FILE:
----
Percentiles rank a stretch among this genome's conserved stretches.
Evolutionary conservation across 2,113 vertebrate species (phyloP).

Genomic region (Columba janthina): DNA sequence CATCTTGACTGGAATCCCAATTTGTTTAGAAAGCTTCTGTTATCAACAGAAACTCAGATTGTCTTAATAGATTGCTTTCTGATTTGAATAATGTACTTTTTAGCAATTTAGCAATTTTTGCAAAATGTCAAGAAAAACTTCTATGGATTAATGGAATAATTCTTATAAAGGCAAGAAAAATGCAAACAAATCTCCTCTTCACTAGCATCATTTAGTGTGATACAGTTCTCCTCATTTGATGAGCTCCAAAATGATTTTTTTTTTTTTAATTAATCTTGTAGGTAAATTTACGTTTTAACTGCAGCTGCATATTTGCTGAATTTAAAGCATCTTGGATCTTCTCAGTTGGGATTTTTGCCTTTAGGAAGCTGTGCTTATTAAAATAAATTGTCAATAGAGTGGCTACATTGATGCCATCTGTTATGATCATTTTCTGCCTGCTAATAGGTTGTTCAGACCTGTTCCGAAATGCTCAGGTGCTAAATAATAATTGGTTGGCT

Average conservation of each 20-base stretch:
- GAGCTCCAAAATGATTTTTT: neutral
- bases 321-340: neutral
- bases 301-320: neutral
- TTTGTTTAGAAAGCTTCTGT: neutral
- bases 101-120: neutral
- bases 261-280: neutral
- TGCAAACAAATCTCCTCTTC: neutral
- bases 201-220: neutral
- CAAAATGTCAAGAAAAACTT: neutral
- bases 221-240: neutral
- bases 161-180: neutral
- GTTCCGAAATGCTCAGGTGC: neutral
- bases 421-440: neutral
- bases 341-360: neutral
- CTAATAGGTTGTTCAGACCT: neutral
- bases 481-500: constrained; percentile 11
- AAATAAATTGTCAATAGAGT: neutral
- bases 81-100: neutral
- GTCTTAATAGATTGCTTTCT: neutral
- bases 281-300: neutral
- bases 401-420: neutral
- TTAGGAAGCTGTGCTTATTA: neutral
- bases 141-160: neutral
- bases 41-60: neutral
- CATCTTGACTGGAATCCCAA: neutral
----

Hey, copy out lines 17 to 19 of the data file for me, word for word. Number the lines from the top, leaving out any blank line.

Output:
- bases 421-440: neutral
- bases 341-360: neutral
- CTAATAGGTTGTTCAGACCT: neutral